During a January 14 hearing, part of the ongoing litigation between Oracle and Google, a whole lot of previously unknown financial information was revealed to the public. In the lawsuit, Oracle claims that Google has been using its Java software as a part of their Android operating system for years without paying for it.
According to Bloomberg, over the course of the hearing, an “analysis of the search engine giant’s tightly held financial information was disclosed… by an Oracle attorney.” Among other interesting bits of financial information, not only was the revenue that Google pulls in from the Android operating system disclosed, but the amount of money that Google pays Apple to remain the default search engine on iOS devices was made public, as well.
In April of 2014, a rumor began circulating the internet that Yahoo was making a push to become the default search engine on the Safari browser for the iPhone and iPad. Although that obviously never happened, rumors followed for the following two years surrounding the amount Google has paid to remain the default search engine for iOS.
With over one billion users, iOS is the clear leader when it comes to mobile devices, and with many users using their phones and tablets to browse the web nowadays, the ad revenue alone that gets pulled in from Google searches on iOS devices is staggering. Winning the title of default search engine has certainly been valuable for Google – but how valuable? According to a transcript from the hearing, about $1 billion dollars worth.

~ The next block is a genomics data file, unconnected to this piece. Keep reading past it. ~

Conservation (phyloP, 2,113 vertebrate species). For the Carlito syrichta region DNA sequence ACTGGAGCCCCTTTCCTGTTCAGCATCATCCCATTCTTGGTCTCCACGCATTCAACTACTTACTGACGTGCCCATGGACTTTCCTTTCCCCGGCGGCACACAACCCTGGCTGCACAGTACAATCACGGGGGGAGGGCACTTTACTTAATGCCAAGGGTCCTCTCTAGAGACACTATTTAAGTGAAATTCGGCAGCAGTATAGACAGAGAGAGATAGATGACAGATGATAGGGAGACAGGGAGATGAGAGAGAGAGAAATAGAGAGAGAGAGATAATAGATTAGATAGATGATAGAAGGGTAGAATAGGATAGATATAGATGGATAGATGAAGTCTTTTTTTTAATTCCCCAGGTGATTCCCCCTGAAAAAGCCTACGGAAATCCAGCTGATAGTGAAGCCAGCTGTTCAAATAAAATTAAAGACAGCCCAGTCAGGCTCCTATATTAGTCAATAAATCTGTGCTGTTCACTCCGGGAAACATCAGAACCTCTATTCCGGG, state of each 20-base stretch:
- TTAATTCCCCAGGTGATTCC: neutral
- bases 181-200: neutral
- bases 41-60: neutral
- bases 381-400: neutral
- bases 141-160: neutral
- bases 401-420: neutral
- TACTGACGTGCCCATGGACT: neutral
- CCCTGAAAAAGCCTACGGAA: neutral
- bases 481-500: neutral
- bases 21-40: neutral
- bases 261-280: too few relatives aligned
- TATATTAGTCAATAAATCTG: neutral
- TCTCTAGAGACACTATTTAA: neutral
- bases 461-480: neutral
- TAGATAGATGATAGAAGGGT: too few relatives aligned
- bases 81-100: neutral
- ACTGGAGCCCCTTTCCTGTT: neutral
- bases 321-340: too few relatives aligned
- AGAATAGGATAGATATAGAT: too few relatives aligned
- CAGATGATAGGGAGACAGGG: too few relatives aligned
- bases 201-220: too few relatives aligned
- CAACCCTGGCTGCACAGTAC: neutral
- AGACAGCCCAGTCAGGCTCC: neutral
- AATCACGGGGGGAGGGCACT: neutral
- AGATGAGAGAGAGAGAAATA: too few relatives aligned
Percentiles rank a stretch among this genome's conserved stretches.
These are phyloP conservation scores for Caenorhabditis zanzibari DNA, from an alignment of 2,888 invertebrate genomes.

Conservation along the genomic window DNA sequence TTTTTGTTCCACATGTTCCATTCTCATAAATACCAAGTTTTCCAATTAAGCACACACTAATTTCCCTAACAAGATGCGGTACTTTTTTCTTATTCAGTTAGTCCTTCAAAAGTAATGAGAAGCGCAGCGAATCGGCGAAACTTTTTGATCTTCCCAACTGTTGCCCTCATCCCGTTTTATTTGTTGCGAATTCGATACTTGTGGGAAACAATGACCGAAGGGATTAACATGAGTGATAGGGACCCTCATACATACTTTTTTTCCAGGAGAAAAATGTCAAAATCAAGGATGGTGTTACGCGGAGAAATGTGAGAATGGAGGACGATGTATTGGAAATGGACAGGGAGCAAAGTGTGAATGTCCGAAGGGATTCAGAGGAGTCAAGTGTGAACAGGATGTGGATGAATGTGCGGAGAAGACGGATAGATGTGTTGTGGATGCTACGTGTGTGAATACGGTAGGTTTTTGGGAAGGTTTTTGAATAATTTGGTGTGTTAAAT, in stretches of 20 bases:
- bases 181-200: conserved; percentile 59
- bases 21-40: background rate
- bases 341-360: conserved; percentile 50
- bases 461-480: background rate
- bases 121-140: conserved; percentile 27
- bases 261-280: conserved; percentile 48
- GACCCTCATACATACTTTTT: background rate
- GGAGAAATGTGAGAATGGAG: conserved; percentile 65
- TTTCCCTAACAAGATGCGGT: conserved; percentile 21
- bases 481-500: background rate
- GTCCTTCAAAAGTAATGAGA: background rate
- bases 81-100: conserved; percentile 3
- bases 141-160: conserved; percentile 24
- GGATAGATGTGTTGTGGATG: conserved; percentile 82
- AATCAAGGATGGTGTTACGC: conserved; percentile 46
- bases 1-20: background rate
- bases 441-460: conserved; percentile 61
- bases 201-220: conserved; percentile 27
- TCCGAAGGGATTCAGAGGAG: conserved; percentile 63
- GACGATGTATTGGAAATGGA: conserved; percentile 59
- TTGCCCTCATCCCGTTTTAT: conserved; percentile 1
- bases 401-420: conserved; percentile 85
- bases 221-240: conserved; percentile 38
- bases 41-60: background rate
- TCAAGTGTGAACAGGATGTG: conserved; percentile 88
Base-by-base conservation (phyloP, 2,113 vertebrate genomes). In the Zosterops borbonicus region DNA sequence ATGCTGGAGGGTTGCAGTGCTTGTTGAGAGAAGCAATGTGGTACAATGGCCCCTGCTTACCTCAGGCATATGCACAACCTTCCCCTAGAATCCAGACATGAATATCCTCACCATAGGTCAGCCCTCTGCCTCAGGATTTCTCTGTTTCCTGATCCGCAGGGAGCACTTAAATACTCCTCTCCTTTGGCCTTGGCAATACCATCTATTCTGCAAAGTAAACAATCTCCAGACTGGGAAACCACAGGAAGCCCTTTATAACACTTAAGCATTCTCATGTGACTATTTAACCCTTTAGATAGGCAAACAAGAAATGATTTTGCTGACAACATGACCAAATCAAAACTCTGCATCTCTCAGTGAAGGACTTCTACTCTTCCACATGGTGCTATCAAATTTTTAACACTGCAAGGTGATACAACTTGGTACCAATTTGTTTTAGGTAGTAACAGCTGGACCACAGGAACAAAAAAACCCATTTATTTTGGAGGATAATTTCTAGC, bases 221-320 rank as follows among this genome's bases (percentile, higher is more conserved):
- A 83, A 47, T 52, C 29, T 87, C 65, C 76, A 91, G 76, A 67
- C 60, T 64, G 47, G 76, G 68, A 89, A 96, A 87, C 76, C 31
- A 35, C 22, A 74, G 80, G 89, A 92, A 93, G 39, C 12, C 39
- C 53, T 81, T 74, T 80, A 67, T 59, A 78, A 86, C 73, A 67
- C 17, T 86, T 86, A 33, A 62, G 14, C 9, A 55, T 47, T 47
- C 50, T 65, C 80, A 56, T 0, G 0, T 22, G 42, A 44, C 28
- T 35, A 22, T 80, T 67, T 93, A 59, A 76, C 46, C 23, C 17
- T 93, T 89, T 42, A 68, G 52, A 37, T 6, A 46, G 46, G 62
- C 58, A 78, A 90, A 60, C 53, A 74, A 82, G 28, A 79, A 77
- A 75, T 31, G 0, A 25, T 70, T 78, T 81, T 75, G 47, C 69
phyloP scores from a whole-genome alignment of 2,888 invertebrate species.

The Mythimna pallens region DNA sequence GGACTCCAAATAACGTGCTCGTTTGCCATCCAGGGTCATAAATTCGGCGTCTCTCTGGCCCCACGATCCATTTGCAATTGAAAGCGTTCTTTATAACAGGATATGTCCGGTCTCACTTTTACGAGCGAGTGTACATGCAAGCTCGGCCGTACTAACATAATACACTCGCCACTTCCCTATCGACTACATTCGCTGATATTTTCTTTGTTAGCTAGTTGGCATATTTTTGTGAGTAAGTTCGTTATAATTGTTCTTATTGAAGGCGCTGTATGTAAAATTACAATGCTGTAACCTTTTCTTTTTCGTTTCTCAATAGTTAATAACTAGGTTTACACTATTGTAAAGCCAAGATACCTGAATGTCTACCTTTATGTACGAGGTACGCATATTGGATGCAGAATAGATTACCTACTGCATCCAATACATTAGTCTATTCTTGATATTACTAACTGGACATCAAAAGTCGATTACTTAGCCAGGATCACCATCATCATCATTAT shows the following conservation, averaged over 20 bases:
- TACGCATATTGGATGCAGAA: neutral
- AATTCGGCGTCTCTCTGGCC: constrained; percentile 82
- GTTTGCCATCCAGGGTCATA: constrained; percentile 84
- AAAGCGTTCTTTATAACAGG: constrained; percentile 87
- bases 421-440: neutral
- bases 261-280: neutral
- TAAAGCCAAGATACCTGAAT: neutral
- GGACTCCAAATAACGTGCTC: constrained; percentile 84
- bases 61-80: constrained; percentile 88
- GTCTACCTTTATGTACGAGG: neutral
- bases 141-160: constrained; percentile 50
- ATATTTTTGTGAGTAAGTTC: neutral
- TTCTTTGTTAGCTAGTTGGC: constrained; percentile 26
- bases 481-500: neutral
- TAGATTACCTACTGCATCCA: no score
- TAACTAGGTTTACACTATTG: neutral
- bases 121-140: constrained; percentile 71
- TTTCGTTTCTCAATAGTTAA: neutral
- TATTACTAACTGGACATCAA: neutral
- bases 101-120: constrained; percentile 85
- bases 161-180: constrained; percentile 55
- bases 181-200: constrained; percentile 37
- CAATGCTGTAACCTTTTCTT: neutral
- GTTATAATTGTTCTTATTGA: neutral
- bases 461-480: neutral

According to Bloomberg, who analyzed the transcript, “Apple received $1 billion from its rival in 2014, according to a transcript of court proceedings from Oracle Corp.’s copyright lawsuit against Google. The search engine giant has an agreement with Apple that gives the iPhone maker a percentage of the revenue Google generates through the Apple device.”
A Google witness claimed during pretrial that “at one point in time the revenue share was 34 percent”, although it’s not entirely clear from the transcripts which company was receiving 34 percent, and which was receiving 66. The relationship, however, is clearly mutually beneficial for both companies.
As soon as the numbers were divulged both Google and Apple attempted to have the judge strike the numbers from the record. An attorney for Google said “that percentage just stated, that should be sealed… That’s not a publicly known number.” Both companies filed to block the numbers from the transcript, and to have the transcript sealed.
“The specific financial terms of Google’s agreement with Apple are highly sensitive to both Google and Apple… Both Google and Apple have always treated this information as extremely confidential.” Although the transcript has since vanished from public record, it’s unclear whether or not the court ruled on the requests for it to be sealed.